More Patients With Advanced Tumors May Benefit From Genomic Profiling Testing Than Previously Thought

Polymerase chain reaction–based comprehensive genomic profiling testing provided useful information for more than 94% of samples, including 81% of samples that normally would not have been tested, suggesting that more patients may benefit from CGP testing than anticipated.

Use of an optimized polymerase chain reaction–based comprehensive genomic profiling (PCR-CGP) test coupled with additional testing for samples not fitting inclusion criteria yielded meaningful results for more than 94% of samples, including 81% of samples that normally do not fit inclusion criteria, according to a recent study.

The investigators said that the study, published in JCO Precision Oncology, suggested that a greater number of patients may benefit from undergoing tissue CGP than previously thought.

“An optimized PCR-CGP test and testing of exception samples may increase the proportion of patients who can undergo tissue CGP to guide biomarker-based therapies,” wrote the investigators.

Next-generation sequencing (NGS) is used to assess relevant biomarkers from formalin-fixed paraffin-embedded tumor tissue or circulating cell-free DNA liquid biopsy samples. CMS has said that tissue-based CGP using NGS is medically necessary for patients with advanced solid tumors. However, CGP applicability can be challenging because many specimens are small and the nucleic acid yield may be considered low quality.

Additionally, CGP tests require information on tumor size, tumor content (TC), and nucleic acid and carry a failure rate between 30% and 50% in clinical trial cohorts, where testing is attempted on all samples. According to the investigators, this suggests “that current CGP approaches, which are largely based on hybrid capture library preparation, may only be applicable for a subset of specimens.”

The investigators analyzed samples collected between February 13, 2017, and June 25, 2020 for the Strata Trial, an observational study of 100,000 patients with advanced solid tumors. The samples were tested using StrataNGS, a PCR-CGP test that is covered for Medicare beneficiaries.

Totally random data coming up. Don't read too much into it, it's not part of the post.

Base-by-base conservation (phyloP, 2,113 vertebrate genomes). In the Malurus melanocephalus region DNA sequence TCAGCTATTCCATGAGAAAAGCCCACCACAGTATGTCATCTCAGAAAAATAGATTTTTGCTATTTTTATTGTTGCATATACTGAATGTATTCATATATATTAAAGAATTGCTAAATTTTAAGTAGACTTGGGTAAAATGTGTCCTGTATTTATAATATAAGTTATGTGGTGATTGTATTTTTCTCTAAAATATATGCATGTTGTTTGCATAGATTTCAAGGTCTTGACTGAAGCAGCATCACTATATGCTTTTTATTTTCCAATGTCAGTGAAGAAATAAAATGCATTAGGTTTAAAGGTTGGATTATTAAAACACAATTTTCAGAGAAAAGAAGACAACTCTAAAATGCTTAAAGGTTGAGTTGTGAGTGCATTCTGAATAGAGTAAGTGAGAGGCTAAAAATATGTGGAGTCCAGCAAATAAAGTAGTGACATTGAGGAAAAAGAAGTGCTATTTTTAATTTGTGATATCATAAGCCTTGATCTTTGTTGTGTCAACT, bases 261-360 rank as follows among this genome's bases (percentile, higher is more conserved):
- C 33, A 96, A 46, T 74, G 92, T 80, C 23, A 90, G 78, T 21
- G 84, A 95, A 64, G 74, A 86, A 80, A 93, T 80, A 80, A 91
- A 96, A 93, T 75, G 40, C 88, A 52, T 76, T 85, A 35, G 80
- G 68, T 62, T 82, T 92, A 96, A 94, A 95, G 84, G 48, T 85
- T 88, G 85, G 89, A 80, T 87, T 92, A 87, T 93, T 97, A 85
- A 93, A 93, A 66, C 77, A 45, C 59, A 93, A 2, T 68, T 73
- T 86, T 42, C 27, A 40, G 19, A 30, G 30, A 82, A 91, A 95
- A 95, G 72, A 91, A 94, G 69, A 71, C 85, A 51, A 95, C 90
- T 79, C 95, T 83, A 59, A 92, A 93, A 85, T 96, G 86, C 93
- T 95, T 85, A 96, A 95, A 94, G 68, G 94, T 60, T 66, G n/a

Tests with at least 1 reported prioritized alteration or that met TC of 20% or greater and sequencing quality control assessments were considered successful. Tests for prostate carcinoma and non–small cell lung cancer (NSCLC) adenocarcinoma that reported at least 1 actionable or informative alteration or met TC of 20% or greater and sequencing quality control assessments were deemed actionable.

Across 28 US health systems, 31,165 consecutive solid-tumor samples collected from 30,565 patients were tested. Overall, 10.7% of the samples had a final TC of less than 20%, which is a minimum TC requirement for many CGP tests. Most (57.2%) of the samples were from biopsies.

Additionally, 59.2% of the samples were considered small, having a tumor surface area (TSA) of less than 25 mm2. TSA of 25 mm2 is the minimum TSA required for many leading commercial hybrid capture CGP tests, including the only FDA-approved tissue CGP companion diagnostic device (FoundationOne CDx).

Among the 31,101 samples that were evaluable for input requirements, 8089 (26.0%) did not meet the required TSA for many CGP tests. However, 94.2% of the evaluable samples were successfully reported after CGP testing, including 80.5% of the samples that did not meet CGP testing requirements and were tested as exceptions.

The positive predictive value of the PCR-CGP test for ERBB2 amplification in exception samples and/or sequencing breast cancer samples that failed quality control analysis was 96.7%.

For prostate cancer, 84.0% of the tested samples produced results that could inform treatment selection. Similarly, 87.9% of the NSCLC adenocarcinoma samples that were tested yielded information that could aid providers in selecting treatments.

The investigators listed several study limitations including that the impact of their clinical approach is unclear and that there was a lack of head-to-head testing with hybrid capture–based tissue tests and liquid biopsy testing. They said that comparison of testing methods should be investigated in future studies. Also, patients with noninformative PCR-CGP testing were not followed to determine whether rebiopsy or liquid biopsy was pursued or had an impact.

Reference

Tomlins SA, Hovelson DH, Suga JM, et al. Real-world performance of a comprehensive genomic profiling test optimized for small tumor samples. JCO Precis Oncol. 2021;5:1312-1324. doi:10.1200/PO.20.00472